Having suffered to the last minute in the win over Manchester United on Tuesday, Atlético Madrid fans could be forgiven for wanting a relaxing win without any issues. That wasn’t what they got when the Colchoneros travelled to Estadio de Vallecas to face Rayo Vallecano.
After a tight first half, Koke struck four minutes into the second half to give the visitors the lead, but they had to hang on to see out the victory. Ángel Correa’s late dismissal meant it was truly backs-against-the-wall for the final moments of the tie.
Here are three things we learned from the clash between Atlético and their city rivals.
Koke is back
Fielded in the same position as against Manchester United, on the left of a midfield three, Koke looks liberated without the defensive duties of the holding role. He has been confident in his passing and tackling. Ironically, with less defensive responsibility, he has actually been more efficient.
Against Rayo, Koke won both of his tackles and sought to press to break up play. Rayo found it difficult to break down Atleti’s left, where Koke added extra protection between Renan Lodi and Reinildo Mandava.
Going forward, the captain was crucial, making two key passes and several transition runs to bring a threat Atlético have struggled to produce in recent weeks.
Back in the area of the capital where he grew up, Koke also scored his first goal since January 31st, 2021, with a composed finish that we don’t see often enough from him. It was the perfect moment to show how he stepped up and led by example, with a well-timed run and perfectly-placed finish from a difficult angle (a chance worth only 0.07 xG).
Pointing to his name in celebration, it was evident Koke knew the goal’s importance and that of the performance not just immediately, but long-term too. He wasn’t the only one to make a return to form, either.
Jan Oblak looks more confident and comfortable with each passing week, and Antoine Griezmann produced another strong performance, only missing that long-awaited goal. When it comes to looking at Atlético and seeing these three players at the core of it, it may be fair to say the tide has turned.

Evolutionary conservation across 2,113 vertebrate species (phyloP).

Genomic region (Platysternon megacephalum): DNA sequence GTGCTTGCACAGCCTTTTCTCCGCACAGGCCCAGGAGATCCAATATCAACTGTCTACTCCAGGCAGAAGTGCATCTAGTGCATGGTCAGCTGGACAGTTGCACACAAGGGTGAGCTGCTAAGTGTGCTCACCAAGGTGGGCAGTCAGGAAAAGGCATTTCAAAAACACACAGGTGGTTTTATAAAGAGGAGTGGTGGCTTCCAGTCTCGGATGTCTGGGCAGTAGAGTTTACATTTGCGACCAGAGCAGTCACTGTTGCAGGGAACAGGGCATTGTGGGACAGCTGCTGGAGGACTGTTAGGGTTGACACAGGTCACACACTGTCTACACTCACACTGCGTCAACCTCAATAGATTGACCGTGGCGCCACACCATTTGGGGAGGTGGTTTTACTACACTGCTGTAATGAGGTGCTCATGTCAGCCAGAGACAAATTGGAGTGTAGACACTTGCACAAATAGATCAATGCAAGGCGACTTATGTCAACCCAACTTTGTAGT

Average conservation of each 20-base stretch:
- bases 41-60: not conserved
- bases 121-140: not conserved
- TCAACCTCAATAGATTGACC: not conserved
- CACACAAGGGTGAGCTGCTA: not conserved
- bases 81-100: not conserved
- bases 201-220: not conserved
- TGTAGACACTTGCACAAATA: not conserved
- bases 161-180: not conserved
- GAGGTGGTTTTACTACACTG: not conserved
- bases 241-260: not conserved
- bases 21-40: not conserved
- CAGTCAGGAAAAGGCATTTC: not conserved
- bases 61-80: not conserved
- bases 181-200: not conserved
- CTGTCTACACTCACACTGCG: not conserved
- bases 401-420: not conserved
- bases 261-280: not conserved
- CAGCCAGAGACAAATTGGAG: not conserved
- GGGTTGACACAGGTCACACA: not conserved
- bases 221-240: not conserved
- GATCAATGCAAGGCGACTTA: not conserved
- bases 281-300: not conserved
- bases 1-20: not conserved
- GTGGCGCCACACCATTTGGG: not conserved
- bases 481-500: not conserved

The only negative? Koke’s booking means he’ll miss the game against Alavés. Though, with Geoffrey Kondogbia back in action, it’s less a concern than it could have been.
Rotation doesn’t exist in the Cholo-verse
There was a surprise when the line-ups were announced and Diego Simeone opted to field the exact same players who took to the pitch against Man United in midweek. It was an unchanged line-up for the third game in a row, somewhat unusual for Cholo.
Simeone clearly feels that he is onto something with this system and these 11 players. For the first time in a long time, the defence and midfield both look balanced as individual units and appear to communicate and connect between them.
As touched upon above, it has allowed Koke to get back to his best, while in defence Reinildo’s arrival has changed the game. He has offered additional stability and defensive reassurance.
In attack, Griezmann and João Félix (who assisted Koke’s goal after a neat give-and-go) appear to be building a real connection. Their unselfishness and link-up play are helping them to get the best out of one another.
What may be of slight concern is what it means for those who aren’t among this starting XI.
To bring on Luis Suárez, Ángel Correa and Yannick Carrasco, among others, is the kind of strength in depth that very few, if any, LaLiga teams can compete with. However, it could also cause problems. Carrasco and Correa have arguably been Atleti’s best players this season, and now find themselves watching on from the bench with brief cameos. Suárez is a player who has never been out of a team in his career until the past few weeks.
How long they’re willing to sit on the bench and watch remains to be seen, and it could be counterproductive longer-term.
Atleti need to learn to cope with Spanish referees
It’s a recurring theme that Atlético feel hard done-by with the treatment they receive from referees, and not without good reason. But at Vallecas, it highlighted another issue. Atleti’s players just don’t help themselves.
Sure, there will always be ridiculous calls and decisions. Sometimes, you just have to take it on the chin. Just ask Oblak about his warning for time-wasting on Saturday.
Other times, Atleti players have taken needless risks in the heat of the moment. Whether it’s a “la concha de tu madre” from Correa at Vallecas or the “estás loco” from João Félix against Athletic Club at the Metropolitano, dissent is an all-too-common issue within the squad.
Only four minutes before Correa was shown a red card for “shouting” at the referee, Josema Giménez was also booked for dissent. There were warning signs that José Luis Munuera Montero wasn’t prepare to take any kind of insolence, and Correa fell into the trap. And in the aftermath of the red card, Stefan Savić was shown another yellow.
For those keeping score, that’s two yellow cards and one red, all for dissent, in the space of five minutes.
Simeone’s passion and animated style on the touchline sets the example, but Atlético cannot afford to continue to pick up so many cards for mouthing off. This time, Atlético saw out their one-goal lead. Next time, they might not be so lucky.